Institut für Anatomie


Gruppe Schittny


Large parts of the airways are formed prenatally by branching morphogenesis. Postnatally during alveolarization the gas-exchange surface of the lungs is enlarged a second time by septation of the most distal airspaces. New septa are lifted off of pre-existing ones subdividing these airspaces. The alveolar septa mature by a reduction of their double layered capillary network to a single layered one (microvascular maturation). We reinvestigated both, alveolarization and microvascular maturation, and showed that alveolarization is not finished during early childhood as postulated, but continue until young adulthood, and that it is basically independent of the maturation of the alveolar capillary networks.

As every other developmental process lung development is governed by a large number of factors. E.g. extracellular matrix proteins like elastin, collagens, laminins and tenascin-C contribute to pre- and postnatal lung development. These proteins are recognized by specific receptors like integrins, a-dystroglycan and the two discoidin domain receptors (collagen receptors). Most likely all of these factors are part of (extra) cellular signaling networks which are orchestrating lung development.

Scientific interests

In the wide field of lung development my lab is focusing on three main topics.

  • Since years I am studying the role of extracellular matrix components like laminins, integrins and tenascin-C during pre- and postnatal lung development.
  • Synchrotron Radiation based X-ray Tomographic Microscopy (SRXTM) allows us to follow the structural lung development by high resolution 3D-imaging. We are especially interested in the development of 3D-structure of the gas-exchanging area. However, we are not only interested in the normal development, but also in the influence of the extracellular matrix on the 3D-structure.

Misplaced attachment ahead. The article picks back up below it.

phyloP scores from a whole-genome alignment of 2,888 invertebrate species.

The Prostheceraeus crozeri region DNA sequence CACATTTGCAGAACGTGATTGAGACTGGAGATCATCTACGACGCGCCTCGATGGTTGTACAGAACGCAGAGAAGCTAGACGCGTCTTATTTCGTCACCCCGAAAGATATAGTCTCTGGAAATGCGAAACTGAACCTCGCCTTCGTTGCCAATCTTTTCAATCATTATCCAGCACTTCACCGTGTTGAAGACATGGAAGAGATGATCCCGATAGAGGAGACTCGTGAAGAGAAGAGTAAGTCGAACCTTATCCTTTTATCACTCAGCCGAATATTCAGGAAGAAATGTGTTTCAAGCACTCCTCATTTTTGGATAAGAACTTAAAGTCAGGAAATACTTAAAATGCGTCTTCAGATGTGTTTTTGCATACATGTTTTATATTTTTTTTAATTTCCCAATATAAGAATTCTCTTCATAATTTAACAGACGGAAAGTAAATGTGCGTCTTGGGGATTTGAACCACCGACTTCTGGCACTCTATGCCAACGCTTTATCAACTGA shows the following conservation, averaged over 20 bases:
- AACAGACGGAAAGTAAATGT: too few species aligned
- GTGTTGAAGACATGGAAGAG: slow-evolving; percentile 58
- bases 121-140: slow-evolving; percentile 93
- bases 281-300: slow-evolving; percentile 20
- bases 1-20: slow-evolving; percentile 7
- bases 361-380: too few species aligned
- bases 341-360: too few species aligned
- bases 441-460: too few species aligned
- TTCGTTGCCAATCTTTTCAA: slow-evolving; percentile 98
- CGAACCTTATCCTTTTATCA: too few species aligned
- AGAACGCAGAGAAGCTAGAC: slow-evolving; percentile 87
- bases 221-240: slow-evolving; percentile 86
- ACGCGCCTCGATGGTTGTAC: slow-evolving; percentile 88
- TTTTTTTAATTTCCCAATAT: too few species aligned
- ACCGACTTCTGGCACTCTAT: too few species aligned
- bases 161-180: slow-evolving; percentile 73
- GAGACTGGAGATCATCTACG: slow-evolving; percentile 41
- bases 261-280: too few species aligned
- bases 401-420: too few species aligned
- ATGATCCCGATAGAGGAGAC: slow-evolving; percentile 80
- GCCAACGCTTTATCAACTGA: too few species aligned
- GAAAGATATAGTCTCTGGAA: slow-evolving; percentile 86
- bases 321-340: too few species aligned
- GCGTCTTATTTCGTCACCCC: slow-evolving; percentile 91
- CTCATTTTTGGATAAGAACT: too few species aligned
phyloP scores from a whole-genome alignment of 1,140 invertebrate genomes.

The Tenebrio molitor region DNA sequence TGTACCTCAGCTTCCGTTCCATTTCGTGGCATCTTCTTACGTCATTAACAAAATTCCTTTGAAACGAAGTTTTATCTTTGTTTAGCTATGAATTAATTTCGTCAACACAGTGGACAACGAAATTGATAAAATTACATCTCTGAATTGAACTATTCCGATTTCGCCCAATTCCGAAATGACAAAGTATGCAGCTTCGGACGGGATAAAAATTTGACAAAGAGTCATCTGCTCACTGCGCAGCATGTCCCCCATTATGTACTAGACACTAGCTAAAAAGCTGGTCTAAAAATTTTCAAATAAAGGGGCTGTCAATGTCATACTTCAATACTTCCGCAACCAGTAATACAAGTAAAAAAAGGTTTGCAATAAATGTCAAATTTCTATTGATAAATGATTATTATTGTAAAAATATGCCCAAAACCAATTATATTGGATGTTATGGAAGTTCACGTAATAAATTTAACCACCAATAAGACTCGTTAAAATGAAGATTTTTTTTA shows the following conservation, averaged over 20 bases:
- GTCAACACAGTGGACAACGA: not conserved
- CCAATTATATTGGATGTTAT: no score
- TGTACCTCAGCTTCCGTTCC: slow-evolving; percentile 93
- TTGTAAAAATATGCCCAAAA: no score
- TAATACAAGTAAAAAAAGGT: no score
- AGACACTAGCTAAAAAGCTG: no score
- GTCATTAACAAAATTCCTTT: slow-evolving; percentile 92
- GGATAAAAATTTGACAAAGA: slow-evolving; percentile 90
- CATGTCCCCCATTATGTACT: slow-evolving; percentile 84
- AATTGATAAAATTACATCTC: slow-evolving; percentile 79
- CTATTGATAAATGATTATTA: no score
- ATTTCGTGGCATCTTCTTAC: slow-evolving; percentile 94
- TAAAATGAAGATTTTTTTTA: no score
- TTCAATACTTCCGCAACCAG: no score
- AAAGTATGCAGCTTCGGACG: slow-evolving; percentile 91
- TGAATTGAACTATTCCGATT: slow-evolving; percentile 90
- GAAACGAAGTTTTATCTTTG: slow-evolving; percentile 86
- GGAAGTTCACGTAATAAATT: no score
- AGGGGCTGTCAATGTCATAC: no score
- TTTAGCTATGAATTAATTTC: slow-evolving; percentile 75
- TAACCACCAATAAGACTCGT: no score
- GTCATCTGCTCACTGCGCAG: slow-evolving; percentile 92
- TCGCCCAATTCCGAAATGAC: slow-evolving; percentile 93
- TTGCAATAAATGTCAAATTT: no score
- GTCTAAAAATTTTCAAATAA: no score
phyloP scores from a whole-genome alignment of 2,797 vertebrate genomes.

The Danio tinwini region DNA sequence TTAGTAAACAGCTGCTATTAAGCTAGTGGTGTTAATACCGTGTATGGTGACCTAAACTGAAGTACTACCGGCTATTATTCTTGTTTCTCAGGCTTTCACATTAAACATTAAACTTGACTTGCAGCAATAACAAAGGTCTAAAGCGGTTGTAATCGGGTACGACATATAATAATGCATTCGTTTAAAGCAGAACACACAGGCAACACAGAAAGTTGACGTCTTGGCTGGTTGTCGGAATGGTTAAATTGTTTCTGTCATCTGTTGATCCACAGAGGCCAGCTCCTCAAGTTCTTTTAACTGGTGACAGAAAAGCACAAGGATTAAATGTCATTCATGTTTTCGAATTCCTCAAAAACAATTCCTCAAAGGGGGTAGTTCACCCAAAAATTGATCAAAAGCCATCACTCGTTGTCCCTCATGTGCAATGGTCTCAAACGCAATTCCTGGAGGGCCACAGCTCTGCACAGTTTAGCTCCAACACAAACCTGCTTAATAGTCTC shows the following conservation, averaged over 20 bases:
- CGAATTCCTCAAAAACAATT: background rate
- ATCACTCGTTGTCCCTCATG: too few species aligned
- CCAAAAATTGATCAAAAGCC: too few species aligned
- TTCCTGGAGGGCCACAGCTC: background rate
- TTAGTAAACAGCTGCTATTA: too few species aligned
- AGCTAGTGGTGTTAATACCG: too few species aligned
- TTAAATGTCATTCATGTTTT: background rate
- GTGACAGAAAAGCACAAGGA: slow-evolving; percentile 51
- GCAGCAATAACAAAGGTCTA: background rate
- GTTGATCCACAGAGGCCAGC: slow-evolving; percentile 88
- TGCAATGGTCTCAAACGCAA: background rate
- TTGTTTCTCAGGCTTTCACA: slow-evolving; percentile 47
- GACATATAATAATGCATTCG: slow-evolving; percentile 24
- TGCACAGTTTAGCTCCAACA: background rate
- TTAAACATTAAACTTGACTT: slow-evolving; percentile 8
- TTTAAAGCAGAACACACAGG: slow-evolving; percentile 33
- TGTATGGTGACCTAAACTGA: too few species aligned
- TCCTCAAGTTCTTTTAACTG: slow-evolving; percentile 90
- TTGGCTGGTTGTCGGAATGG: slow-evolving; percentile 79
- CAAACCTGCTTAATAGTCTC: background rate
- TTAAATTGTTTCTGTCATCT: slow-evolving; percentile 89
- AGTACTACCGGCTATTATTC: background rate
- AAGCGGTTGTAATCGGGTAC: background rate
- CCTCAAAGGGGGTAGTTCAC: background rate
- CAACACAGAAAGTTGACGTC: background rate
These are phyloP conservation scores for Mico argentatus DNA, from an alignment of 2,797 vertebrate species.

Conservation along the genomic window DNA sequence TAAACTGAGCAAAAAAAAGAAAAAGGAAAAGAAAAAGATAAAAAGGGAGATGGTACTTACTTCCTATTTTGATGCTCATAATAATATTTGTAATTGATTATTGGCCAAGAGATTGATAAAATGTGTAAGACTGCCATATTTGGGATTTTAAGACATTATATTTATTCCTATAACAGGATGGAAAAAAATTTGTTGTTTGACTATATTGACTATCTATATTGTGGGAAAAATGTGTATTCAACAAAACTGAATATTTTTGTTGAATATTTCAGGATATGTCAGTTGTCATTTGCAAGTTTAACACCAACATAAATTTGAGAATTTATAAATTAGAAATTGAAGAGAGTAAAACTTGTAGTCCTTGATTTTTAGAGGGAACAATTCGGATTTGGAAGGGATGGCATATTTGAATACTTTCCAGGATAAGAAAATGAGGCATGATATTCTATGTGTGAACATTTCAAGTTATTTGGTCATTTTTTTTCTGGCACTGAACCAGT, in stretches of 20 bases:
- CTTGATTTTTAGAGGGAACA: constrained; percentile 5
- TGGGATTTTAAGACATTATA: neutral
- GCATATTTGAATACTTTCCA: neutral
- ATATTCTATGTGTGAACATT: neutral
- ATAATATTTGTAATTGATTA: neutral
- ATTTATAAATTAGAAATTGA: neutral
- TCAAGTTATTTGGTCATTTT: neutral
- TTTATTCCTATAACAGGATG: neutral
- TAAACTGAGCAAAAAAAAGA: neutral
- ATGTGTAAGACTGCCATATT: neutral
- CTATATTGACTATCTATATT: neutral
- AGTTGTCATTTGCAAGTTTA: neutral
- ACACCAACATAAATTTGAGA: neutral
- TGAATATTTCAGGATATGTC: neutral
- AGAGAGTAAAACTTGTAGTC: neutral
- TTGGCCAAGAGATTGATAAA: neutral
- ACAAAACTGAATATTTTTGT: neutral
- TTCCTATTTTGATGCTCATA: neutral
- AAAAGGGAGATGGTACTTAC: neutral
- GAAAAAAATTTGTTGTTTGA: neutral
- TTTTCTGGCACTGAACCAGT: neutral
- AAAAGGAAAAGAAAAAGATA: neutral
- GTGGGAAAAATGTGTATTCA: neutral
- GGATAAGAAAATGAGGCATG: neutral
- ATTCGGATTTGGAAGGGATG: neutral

• SRXTM opens up a third avenue. Our structural data represent the basis for the simulation of the air-flow and of particle deposition in the gas-exchange area. Furthermore, we started to investigate the influence of particle depositions - be it nano-particles or ultrafine particles - on lung development.

Expected value of the current project

Lung failure represents the fourth leading reason of death Switzerland. In most cases structural alterations like emphysema and fibrosis are involved. A thorough structural and molecular characterization of lung development represents a prerequisite for the development of new therapies of structural lung diseases. Due to the lack of high resolution imaging methods little is known about the 3D-structure of the lung parenchyma - the area where an emphysema and a fibrosis develops. SRXTM enables us to generate skeletons of the acini and to perform a detailed characterization of the 3D-structure of the gas-exchange area. Since we are pioneering the use of SRXTM for the ultrahigh resolution, 3D visualization of the lung tissue, we will have to define and implement novel morphometric tools for its quantitative evaluation and interpretation. We expect that these data will serve as the starting point for our proposed investigations characterizing factors (e.g. extracellular matrix components, glucocorticoids, or retinoids) which are influencing the 3D-lung structure.
The negative health effects of inhaled particles are well documented especially on the cardiovascular and pulmonary system. Currently, environmental particles represent the most important category. But the rapid advances in nanotechnology will likely lead to an increasing exposure of designed nano-particles. In opposite to the importance of this health issue not much is known about the mechanism involved in the deposition of particles in the lungs. In terms of particle deposition in developing lung nearly nothing is known. Pulmonary particle deposition is directly linked to pulmonary airflow and the airflow itself is directly linked to the pulmonary 3D-structure. However, the 3D-structure of the pulmonary gas-exchange area - especially during lung development - is still poorly characterized. We would like to generate the basic structural 3D-data of the developing lung parenchyma as a basis for further studies on particle deposition.